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Man Bites Food

10 Deliciously Weird Dishes across the Country

For the following iconic bizarre dishes, beauty is in the eye (or tastebuds) of the beholder. They may not win any Instagram competitions, but they're a testament to American ingenuity and display a devotion to creativity with comfort food. These dishes exist because some visionary chefs and restaurateurs across the country were unafraid to say "YES" to more gravy, French fries, chili and anything else for the sake of inventing some messy and indulgent, but brilliantly weird foods. 

The Garbage Plate, Nick Tahou Hots (Rochester, NY)
Perhaps the country's most famous towering pile of food, the Garbage Plate's origin is widely attributed to Nick Tahou Hots, a Rochester institution since 1918. The base of the dish is always the diner’s choice of two sides — home fries, French fries, macaroni salad or baked beans — topped by your choice of meat — hot dog, hamburger patty, Italian sausage, or chicken tenders. Finally, the whole mixture is dressed with mustard and onions, then doused with Nick’s signature hot sauce.

Garbage Plate 2 

photo credit: Eugene Peretz

Loco Moco, Eggs 'n Things (Honolulu, HI)
A regional Hawaiian delight that can be found throughout the islands (Eggs 'n Things is just one noteworthy purveyor), Moco Loco is a layered dish of fried eggs, a hamburger patty, white rice, brown gravy, and sometimes Spam (ubiquitous in Hawaii) or other meats. 

7 Pound Breakfast Burrito, Jack-n-Grill (Denver, CO) 
Not exactly your padre's grab-and-go, foil-wrapped burrito, Jack-n-Grill's 7 Pound Breakfast Burrito is every bit as intimidating as it sounds, filled with 5 lbs of potatoes, 12 eggs, 1/2 a pound of ham, onions and green chiles (fire-roasted on the premises), then topped with a mound of cheese and their signature green pork chile. The Travel Channel's Adam Richman threw in the towel while attempting to tackle this burrito beast, but if you manage to succeed, your polaroid will have a place on their wall of fame.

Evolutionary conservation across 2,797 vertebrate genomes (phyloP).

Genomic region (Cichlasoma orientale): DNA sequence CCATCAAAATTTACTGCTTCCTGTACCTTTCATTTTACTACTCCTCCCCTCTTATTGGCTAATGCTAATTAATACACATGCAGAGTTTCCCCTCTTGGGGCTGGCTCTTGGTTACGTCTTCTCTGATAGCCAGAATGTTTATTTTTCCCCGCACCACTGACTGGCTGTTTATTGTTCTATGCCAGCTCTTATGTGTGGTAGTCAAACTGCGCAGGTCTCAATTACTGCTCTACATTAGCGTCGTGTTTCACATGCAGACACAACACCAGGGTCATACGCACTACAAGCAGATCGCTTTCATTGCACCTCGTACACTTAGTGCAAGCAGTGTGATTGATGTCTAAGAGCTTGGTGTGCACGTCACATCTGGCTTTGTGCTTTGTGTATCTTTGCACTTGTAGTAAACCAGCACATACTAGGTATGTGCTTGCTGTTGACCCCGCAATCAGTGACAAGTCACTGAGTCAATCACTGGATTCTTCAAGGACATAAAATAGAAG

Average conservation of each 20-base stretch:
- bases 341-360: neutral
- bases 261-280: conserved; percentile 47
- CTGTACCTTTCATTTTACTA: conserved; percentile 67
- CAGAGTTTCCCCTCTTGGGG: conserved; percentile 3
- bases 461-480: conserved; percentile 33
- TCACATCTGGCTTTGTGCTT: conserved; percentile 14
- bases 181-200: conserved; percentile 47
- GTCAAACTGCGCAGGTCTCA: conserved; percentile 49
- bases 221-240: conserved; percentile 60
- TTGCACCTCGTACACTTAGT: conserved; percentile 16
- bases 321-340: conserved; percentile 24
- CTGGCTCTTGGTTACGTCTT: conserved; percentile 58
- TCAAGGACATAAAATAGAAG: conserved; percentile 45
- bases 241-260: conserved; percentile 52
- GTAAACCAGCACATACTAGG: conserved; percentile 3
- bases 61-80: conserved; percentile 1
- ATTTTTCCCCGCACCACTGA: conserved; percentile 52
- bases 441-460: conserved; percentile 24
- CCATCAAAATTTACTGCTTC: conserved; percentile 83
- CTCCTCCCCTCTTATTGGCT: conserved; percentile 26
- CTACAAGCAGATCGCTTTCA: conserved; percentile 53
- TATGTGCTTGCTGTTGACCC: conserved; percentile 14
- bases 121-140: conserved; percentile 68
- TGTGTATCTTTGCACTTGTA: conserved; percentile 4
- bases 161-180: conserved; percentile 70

The Hot Hamburger, Murphy's Steak House (Bartlesville, OK)
Leave your preconceived notion of a "hamburger" at the door at this Bartlesville institution dating back to 1946. The Hot Hamburger is a gut-busting tradition that layers a generous hamburger steak patty on buttered Texas toast with grilled onions (optional but only a rookie would forego them) and an ungodly amount of fries. The whole thing is smothered in glorious brown gravy. 

Murphy 's2

Pastrami Cheese Fries, Kenny & Zuke's Delicatessen (Portland, OR)
Not all loaded fries are created equal. Many spuds become soggy under the weight of chili and a variety of other toppings. But we can totally get behind an over-sized plate of thin, crispy fries topped with a heapin' helpin of Kenny & Zuke's signature pastrami and covered with melted Swiss cheese. Something this extraordinary probably shouldn't be hiding under "Sides" on the menu. 

Chili Six-WayBlue Ash Chili (Cincinnati, OH)
It's difficult to spend any amount of time in Cincinnati without stumbling face first into a plate of chili, be it 3-, 4- or 5-way. Blue Ash takes things a step further with their chili 6-way: that's their signature Cincinnati-style chili (1) on top of spaghetti (2) topped with copious amounts of shredded cheese (3), onions (4), beans (5) and the coup de grâce, fried pickled jalapeno caps (6). 

The Tamale SpreadMcClard's Bar-B-Q (Hot Springs, AR) 
A former favorite of President Clinton (before he went vegan — raise your hand if you saw that coming), McClard's signature item is the Tamale Spread, a heaping pile of food consisting of two open faced tamales covered with Fritos, beans, chopped beef barbeque, and no insignificant amount of cheese and onions. It all combines for one intense, yet strangely delightful flavor. 

IMG_1293

Slayer, Kuma's Corner (Chicago, IL)
This perpetually packed headbangers' hamburger heaven names their innovative burgers after metal bands (Black Sabbath, Mastodon, Pantera, etc). The Slayer might be the most hardcore of its offerings — a bunless spread composed of a 10 oz burger patty, chili, cherry peppers, melted Monterrey Jack, green onions and of course, ANGER (this is actually listed as the final ingredient on the menu). 

Tender Royale, Pepperfire (Nashville, TN)